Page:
Mar. [Aside.] Egad! she has hit it, sure enough.— [To Miss Hardcastle.] In awe of her, child? Ha! ha! ha! A mere awkward, squinting thing; no, no, I find you don't know me. I laugh'd, and rallied her a little; but I was unwilling to be too severe. No, I could not be too severe, curse me!
Miss Hard. Oh! then, sir, you are a favourite, I find, among the ladies?
.Tar. Yes, my dear, a great favourite; and yet, hang me, I don't see what they find in me to follow. At the ladies' club in town, I'm call'd their agreeable Rattle. Rattle, child, is not my real name, but one I'm known by. My name is Jenkins. Mr. Jenkins, my dear, at your service. [Offering to salute her.
Miss Hard. Hold, sir; you were introducing me to your club, not to yourself. And you're so great a favourite there, you say?
Mar. Yes, my dear. There's Mrs. Mantrap, Lady Betty Blackleg, the Countess of Cog, Mrs. Longhorns, old Miss Biddy Buckskin, and your humble servant, keep up the spirit of the place.
Miss Hard. Then it's a very merry place, I suppose.
Mar. Yes, as merry as cards, suppers, wine, and old women, can make us.
Miss Hard. And their agreeable Rattle, h»! ha! ha!
Mar. [Aside.] Egad! I don't quite like this chit. She looks knowing, methinks —You laugh, child!
Miss Hard. I can't but laugh, to think what time they all have for minding their work, or their family.
Mar. [Aside.] All's well; she don't laugh at me.— [To Miss Hardcastle.] Do you ever work, child?
Miss Hard. Ay, sure. There's not a screen or a quilt in the whole house but what can bear witness to that. .
Mar. Odso! Then you must show me your embroidery. I embroider and draw patterns myself a little. If you want a judge of your work, you must apply to me. [Seizing her hand.
Miss Hard. Ay, but the colours don't look well by candle-light. You shall see all in the morning.
Mar. And why not now, my angel? Pshaw! the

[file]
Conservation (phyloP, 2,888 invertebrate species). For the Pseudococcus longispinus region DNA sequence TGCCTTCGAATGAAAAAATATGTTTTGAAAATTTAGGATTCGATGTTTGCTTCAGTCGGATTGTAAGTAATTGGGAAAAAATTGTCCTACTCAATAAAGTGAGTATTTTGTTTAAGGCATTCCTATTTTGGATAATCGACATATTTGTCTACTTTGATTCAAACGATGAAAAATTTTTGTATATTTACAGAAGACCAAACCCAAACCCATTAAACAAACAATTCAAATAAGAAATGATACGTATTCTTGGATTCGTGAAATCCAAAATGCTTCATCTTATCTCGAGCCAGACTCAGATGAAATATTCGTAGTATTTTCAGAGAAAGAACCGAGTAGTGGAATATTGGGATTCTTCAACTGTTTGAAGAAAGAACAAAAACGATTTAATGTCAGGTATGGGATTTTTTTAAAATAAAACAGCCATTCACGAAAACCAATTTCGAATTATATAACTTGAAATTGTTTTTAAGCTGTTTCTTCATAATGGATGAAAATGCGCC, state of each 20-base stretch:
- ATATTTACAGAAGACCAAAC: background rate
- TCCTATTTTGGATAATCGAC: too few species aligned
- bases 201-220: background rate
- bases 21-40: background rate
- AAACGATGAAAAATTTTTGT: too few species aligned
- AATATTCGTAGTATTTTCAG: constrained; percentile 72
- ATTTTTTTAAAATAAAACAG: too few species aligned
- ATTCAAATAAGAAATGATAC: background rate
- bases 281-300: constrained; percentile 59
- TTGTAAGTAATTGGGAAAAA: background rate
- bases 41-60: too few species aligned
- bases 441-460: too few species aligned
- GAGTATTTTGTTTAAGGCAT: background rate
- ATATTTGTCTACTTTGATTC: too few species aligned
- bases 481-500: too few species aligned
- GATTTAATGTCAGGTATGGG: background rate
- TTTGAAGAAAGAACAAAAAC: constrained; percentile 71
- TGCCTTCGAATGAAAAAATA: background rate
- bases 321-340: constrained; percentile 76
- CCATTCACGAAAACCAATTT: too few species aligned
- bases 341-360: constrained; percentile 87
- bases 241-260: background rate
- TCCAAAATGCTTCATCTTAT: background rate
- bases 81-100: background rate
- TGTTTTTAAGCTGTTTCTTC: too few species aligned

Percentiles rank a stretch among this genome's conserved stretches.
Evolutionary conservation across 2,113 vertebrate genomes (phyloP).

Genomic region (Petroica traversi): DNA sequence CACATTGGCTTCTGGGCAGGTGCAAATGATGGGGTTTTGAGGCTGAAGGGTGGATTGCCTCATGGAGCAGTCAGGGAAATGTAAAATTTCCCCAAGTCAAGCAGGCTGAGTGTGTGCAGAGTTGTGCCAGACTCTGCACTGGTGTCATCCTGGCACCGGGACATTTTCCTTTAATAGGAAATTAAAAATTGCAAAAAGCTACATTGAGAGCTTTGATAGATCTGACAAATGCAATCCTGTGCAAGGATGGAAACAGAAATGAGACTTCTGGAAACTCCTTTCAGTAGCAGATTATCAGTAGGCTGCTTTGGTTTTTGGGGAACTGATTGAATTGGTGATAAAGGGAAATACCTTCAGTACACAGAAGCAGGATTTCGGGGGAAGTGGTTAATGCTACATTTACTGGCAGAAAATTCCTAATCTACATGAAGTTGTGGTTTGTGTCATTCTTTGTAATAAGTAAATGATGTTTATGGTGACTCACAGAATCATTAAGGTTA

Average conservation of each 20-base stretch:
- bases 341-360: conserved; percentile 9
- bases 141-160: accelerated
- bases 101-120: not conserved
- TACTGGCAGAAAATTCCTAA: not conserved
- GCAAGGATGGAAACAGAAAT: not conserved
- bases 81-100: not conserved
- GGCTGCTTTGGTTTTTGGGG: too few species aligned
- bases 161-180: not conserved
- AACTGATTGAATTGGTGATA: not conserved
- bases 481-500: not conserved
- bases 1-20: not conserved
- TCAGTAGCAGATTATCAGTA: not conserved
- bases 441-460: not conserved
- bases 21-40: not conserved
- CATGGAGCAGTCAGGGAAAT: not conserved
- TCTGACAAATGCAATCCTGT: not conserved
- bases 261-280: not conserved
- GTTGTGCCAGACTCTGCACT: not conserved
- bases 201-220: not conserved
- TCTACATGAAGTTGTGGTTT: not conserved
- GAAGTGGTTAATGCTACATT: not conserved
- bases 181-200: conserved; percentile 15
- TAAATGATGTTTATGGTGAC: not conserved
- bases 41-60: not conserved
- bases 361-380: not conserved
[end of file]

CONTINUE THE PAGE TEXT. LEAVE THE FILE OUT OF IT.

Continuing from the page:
landlord here! My old luck! [Exit Marlow.
Enter Hardcastle, who stands in surprise.
Hard. So, madam! So I find this is your modest lover. This is your humble admirer, that kept his eyes fixed on the ground, and only ador'd at humble distance. Kate, Kate, art thou not asham'd to deceive your father so?
Miss Hard. Never trust me, dear papa, but he's still the modest man I first took him for; you'll be convinced of it as well as I.
Hard. By the hand of my body, I believe his impudence is infectious! Didn't I see him seize your hand? Didn't I see him haul you about like a milkmaid?— And now you talk of his respect and his modesty, forsooth!
Miss Hard. But if I shortly convince you of his modesty; that he has only the faults that will pass off with time, and the virtues that will improve with age, I hope you'll forgive him.
Hard. I tell you I'll not be convinced. I am convinced. He has scarcely been three hours in the house, and he has already encroached on all my prerogatives.
Miss Hard. Sir, I ask but this night to convince you.
Hard. You shall not have half the time, for I have thoughts of turning him out this very hour.
Miss Hard. Give me that hour, then, and I hope to satisfy you.
Hard. Well, an hour let it be, then. But I'll have no trifling with your father. All fair and open, do you mind me f
Miss Hard. I hope, sir, you have ever found, that I considered your commands as my pride; for your kindness is such, that my duty as yet has been inclination.
Enter Hastings and Miss Neville. Hast. You surprise me! Sir Charles Marlow expected here this night? Where have you had your information?
Miss Nev. You may depend upon it. I just saw his letter to Mr. Hardcastle, in which he tells him he intends setting out a few hours after his son.
Hast. Then, my Constance, all must be completed before he arrives. He knows me; and should he find